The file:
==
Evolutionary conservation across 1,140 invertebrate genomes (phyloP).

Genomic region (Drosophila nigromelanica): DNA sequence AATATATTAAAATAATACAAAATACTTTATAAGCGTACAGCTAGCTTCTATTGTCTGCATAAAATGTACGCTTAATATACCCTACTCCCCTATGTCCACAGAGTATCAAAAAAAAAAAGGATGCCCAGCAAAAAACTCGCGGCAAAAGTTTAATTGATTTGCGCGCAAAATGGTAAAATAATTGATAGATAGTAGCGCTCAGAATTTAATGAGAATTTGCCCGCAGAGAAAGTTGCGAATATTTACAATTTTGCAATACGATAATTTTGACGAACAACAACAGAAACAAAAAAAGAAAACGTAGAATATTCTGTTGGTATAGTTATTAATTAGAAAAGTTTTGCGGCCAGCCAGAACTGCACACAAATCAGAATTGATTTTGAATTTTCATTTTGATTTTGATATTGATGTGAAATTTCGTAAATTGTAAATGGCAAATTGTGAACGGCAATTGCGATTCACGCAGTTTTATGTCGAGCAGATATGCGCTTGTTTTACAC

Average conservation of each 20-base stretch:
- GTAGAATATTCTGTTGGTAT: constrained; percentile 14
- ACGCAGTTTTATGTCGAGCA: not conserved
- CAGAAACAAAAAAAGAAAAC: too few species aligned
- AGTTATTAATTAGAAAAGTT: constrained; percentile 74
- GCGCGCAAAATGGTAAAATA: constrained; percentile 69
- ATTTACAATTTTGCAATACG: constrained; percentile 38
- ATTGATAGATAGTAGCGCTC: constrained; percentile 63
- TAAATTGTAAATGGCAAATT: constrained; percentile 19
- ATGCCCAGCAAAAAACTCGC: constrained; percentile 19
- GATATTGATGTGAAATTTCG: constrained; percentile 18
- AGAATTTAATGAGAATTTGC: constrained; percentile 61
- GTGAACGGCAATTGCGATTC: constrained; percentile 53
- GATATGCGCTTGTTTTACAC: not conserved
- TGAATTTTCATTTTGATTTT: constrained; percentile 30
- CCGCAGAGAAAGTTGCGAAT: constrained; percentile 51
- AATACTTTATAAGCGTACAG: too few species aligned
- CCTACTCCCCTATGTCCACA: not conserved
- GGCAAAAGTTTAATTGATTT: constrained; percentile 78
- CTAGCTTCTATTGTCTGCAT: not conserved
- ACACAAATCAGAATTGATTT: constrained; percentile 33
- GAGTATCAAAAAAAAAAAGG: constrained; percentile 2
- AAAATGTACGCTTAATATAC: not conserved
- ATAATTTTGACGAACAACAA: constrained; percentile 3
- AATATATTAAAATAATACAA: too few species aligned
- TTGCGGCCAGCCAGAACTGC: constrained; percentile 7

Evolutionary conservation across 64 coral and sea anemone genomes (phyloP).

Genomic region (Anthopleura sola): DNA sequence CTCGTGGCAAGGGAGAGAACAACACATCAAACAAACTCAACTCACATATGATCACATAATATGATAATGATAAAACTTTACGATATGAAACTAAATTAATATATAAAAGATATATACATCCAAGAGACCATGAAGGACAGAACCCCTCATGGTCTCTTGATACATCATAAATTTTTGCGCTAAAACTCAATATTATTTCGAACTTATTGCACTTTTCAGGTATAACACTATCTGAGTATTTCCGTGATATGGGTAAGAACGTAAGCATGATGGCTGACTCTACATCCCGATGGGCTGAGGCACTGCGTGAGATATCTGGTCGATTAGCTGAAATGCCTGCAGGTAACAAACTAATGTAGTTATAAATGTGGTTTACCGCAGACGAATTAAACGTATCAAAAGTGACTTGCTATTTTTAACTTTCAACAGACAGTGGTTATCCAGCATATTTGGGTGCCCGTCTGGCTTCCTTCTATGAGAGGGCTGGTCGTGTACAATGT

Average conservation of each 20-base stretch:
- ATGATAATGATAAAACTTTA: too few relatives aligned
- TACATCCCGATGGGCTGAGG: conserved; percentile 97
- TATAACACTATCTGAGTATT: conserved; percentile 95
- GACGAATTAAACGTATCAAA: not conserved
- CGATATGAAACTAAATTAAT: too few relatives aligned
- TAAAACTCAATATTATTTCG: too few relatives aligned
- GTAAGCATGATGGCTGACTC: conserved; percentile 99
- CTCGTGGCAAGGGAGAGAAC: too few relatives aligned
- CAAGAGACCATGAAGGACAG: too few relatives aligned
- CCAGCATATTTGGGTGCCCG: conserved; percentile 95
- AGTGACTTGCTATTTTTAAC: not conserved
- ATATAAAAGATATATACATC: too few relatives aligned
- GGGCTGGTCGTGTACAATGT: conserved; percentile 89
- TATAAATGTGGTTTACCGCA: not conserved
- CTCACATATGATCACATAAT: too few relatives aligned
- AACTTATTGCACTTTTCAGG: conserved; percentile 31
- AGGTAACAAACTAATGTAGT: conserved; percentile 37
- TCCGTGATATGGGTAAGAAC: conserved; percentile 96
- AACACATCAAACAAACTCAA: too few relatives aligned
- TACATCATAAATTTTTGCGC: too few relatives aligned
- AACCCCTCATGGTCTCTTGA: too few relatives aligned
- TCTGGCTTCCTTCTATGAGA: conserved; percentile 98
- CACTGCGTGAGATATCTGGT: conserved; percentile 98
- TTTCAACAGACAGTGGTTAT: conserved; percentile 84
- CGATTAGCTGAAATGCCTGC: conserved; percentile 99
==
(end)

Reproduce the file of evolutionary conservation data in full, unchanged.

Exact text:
Evolutionary conservation across 1,140 invertebrate genomes (phyloP).

Genomic region (Drosophila nigromelanica): DNA sequence AATATATTAAAATAATACAAAATACTTTATAAGCGTACAGCTAGCTTCTATTGTCTGCATAAAATGTACGCTTAATATACCCTACTCCCCTATGTCCACAGAGTATCAAAAAAAAAAAGGATGCCCAGCAAAAAACTCGCGGCAAAAGTTTAATTGATTTGCGCGCAAAATGGTAAAATAATTGATAGATAGTAGCGCTCAGAATTTAATGAGAATTTGCCCGCAGAGAAAGTTGCGAATATTTACAATTTTGCAATACGATAATTTTGACGAACAACAACAGAAACAAAAAAAGAAAACGTAGAATATTCTGTTGGTATAGTTATTAATTAGAAAAGTTTTGCGGCCAGCCAGAACTGCACACAAATCAGAATTGATTTTGAATTTTCATTTTGATTTTGATATTGATGTGAAATTTCGTAAATTGTAAATGGCAAATTGTGAACGGCAATTGCGATTCACGCAGTTTTATGTCGAGCAGATATGCGCTTGTTTTACAC

Average conservation of each 20-base stretch:
- GTAGAATATTCTGTTGGTAT: constrained; percentile 14
- ACGCAGTTTTATGTCGAGCA: not conserved
- CAGAAACAAAAAAAGAAAAC: too few species aligned
- AGTTATTAATTAGAAAAGTT: constrained; percentile 74
- GCGCGCAAAATGGTAAAATA: constrained; percentile 69
- ATTTACAATTTTGCAATACG: constrained; percentile 38
- ATTGATAGATAGTAGCGCTC: constrained; percentile 63
- TAAATTGTAAATGGCAAATT: constrained; percentile 19
- ATGCCCAGCAAAAAACTCGC: constrained; percentile 19
- GATATTGATGTGAAATTTCG: constrained; percentile 18
- AGAATTTAATGAGAATTTGC: constrained; percentile 61
- GTGAACGGCAATTGCGATTC: constrained; percentile 53
- GATATGCGCTTGTTTTACAC: not conserved
- TGAATTTTCATTTTGATTTT: constrained; percentile 30
- CCGCAGAGAAAGTTGCGAAT: constrained; percentile 51
- AATACTTTATAAGCGTACAG: too few species aligned
- CCTACTCCCCTATGTCCACA: not conserved
- GGCAAAAGTTTAATTGATTT: constrained; percentile 78
- CTAGCTTCTATTGTCTGCAT: not conserved
- ACACAAATCAGAATTGATTT: constrained; percentile 33
- GAGTATCAAAAAAAAAAAGG: constrained; percentile 2
- AAAATGTACGCTTAATATAC: not conserved
- ATAATTTTGACGAACAACAA: constrained; percentile 3
- AATATATTAAAATAATACAA: too few species aligned
- TTGCGGCCAGCCAGAACTGC: constrained; percentile 7

Evolutionary conservation across 64 coral and sea anemone genomes (phyloP).

Genomic region (Anthopleura sola): DNA sequence CTCGTGGCAAGGGAGAGAACAACACATCAAACAAACTCAACTCACATATGATCACATAATATGATAATGATAAAACTTTACGATATGAAACTAAATTAATATATAAAAGATATATACATCCAAGAGACCATGAAGGACAGAACCCCTCATGGTCTCTTGATACATCATAAATTTTTGCGCTAAAACTCAATATTATTTCGAACTTATTGCACTTTTCAGGTATAACACTATCTGAGTATTTCCGTGATATGGGTAAGAACGTAAGCATGATGGCTGACTCTACATCCCGATGGGCTGAGGCACTGCGTGAGATATCTGGTCGATTAGCTGAAATGCCTGCAGGTAACAAACTAATGTAGTTATAAATGTGGTTTACCGCAGACGAATTAAACGTATCAAAAGTGACTTGCTATTTTTAACTTTCAACAGACAGTGGTTATCCAGCATATTTGGGTGCCCGTCTGGCTTCCTTCTATGAGAGGGCTGGTCGTGTACAATGT

Average conservation of each 20-base stretch:
- ATGATAATGATAAAACTTTA: too few relatives aligned
- TACATCCCGATGGGCTGAGG: conserved; percentile 97
- TATAACACTATCTGAGTATT: conserved; percentile 95
- GACGAATTAAACGTATCAAA: not conserved
- CGATATGAAACTAAATTAAT: too few relatives aligned
- TAAAACTCAATATTATTTCG: too few relatives aligned
- GTAAGCATGATGGCTGACTC: conserved; percentile 99
- CTCGTGGCAAGGGAGAGAAC: too few relatives aligned
- CAAGAGACCATGAAGGACAG: too few relatives aligned
- CCAGCATATTTGGGTGCCCG: conserved; percentile 95
- AGTGACTTGCTATTTTTAAC: not conserved
- ATATAAAAGATATATACATC: too few relatives aligned
- GGGCTGGTCGTGTACAATGT: conserved; percentile 89
- TATAAATGTGGTTTACCGCA: not conserved
- CTCACATATGATCACATAAT: too few relatives aligned
- AACTTATTGCACTTTTCAGG: conserved; percentile 31
- AGGTAACAAACTAATGTAGT: conserved; percentile 37
- TCCGTGATATGGGTAAGAAC: conserved; percentile 96
- AACACATCAAACAAACTCAA: too few relatives aligned
- TACATCATAAATTTTTGCGC: too few relatives aligned
- AACCCCTCATGGTCTCTTGA: too few relatives aligned
- TCTGGCTTCCTTCTATGAGA: conserved; percentile 98
- CACTGCGTGAGATATCTGGT: conserved; percentile 98
- TTTCAACAGACAGTGGTTAT: conserved; percentile 84
- CGATTAGCTGAAATGCCTGC: conserved; percentile 99